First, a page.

Naruto Creator Is Involved With That Dreaded Live-Action Movie

Credit: Shippuden
Credit: Shippuden

Apparently, that live-action Naruto movie is still in the works, and it looks like the man who first brought the manga to life is helping out with the production. Masashi Kishimoto announced his involvement at this year’s Jump Festa expo, sharing some pre-production images with audience members. Whee!


It’s been over a year since Lionsgate announced it was making a live-action Naruto film, signing on relative unknown Michael Gracey to direct. Since then, nothing much has happened, leaving many of us to secretly hope it was dead in the water before it could reach the dazzling heights of Dragonball Evolution, Lionsgate’s last attempt to bring an anime to the big screen.

Unfortunately, we weren’t that lucky to be spared from Lionsgate’s newest exploitation of a long-beloved Japanese series. It’s good that they brought the original creator onboard—a step up from Dragonball Evolution, which Dragon Ball creator Akira Toriyama has panned in interviews. We’re also seeing general improvements in how Hollywood treats anime: There’s the vaguest hint of hope that Scarlett Johansson’s adaptation of Ghost in the Shell will be good, despite the casting controversy. But there isn’t much more to get excited about here, with an untested director and a production studio that practically spit on its last anime adaptation.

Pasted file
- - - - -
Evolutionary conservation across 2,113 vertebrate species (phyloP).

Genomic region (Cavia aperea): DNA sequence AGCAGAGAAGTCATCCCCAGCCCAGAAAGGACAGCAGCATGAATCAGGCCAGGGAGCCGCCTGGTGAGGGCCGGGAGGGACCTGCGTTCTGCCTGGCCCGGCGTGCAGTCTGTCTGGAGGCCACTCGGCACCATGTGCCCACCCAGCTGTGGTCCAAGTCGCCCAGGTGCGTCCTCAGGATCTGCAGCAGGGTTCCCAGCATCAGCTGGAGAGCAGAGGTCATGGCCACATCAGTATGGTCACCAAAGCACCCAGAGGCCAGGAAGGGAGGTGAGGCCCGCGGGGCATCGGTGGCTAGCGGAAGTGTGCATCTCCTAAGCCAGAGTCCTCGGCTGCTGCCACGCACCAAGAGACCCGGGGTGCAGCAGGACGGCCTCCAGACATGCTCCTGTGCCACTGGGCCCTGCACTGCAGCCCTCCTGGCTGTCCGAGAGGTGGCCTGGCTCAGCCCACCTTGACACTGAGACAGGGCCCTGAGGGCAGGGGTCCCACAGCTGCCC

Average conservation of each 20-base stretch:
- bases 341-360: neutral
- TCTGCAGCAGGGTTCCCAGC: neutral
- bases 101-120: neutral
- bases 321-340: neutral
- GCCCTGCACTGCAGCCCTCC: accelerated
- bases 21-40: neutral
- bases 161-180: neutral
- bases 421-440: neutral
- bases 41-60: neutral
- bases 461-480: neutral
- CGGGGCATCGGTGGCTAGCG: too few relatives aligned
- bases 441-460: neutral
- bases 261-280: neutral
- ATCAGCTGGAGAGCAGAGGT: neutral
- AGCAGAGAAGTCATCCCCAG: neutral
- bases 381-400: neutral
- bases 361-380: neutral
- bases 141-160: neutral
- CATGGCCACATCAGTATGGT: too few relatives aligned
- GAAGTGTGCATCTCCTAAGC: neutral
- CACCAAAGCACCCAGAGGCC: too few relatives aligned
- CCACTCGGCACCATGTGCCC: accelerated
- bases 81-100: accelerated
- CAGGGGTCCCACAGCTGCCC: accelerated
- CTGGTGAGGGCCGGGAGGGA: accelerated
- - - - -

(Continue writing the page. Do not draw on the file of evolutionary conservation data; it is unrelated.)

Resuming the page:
Kishimoto also announced that he’s working on a full anime series based on the Naruto spinoff manga, Burato: Naruto Next Generations, to be released in April 2017. It’s based on the adventures of Naruto’s son, who emerged as a fan-favorite after starring in a movie. Kishimoto said his goal is to make it “even better than Naruto.” Well, at the very least, it’ll probably be better than the movie.


Video Editor and Staff Writer at io9. My doppelganger is that rebelling greeting card from Futurama.


Ok, this is slightly unrelated, but I’ve always wondered - why is Dragonball: Evolution always referred to as an anime adaptation, rather than a manga adaptation? In the US, did you not get the Dragonball mangas? Because when I was a kid in Quebec, the manga was waaayyy more popular than the cartoon. I still remember the huge line at the bookstore when the last volume was released (#42, IIRC. That would have been around 1998-1999) Maybe the French-language release happened on a different schedule and that is why the mangas were more popular?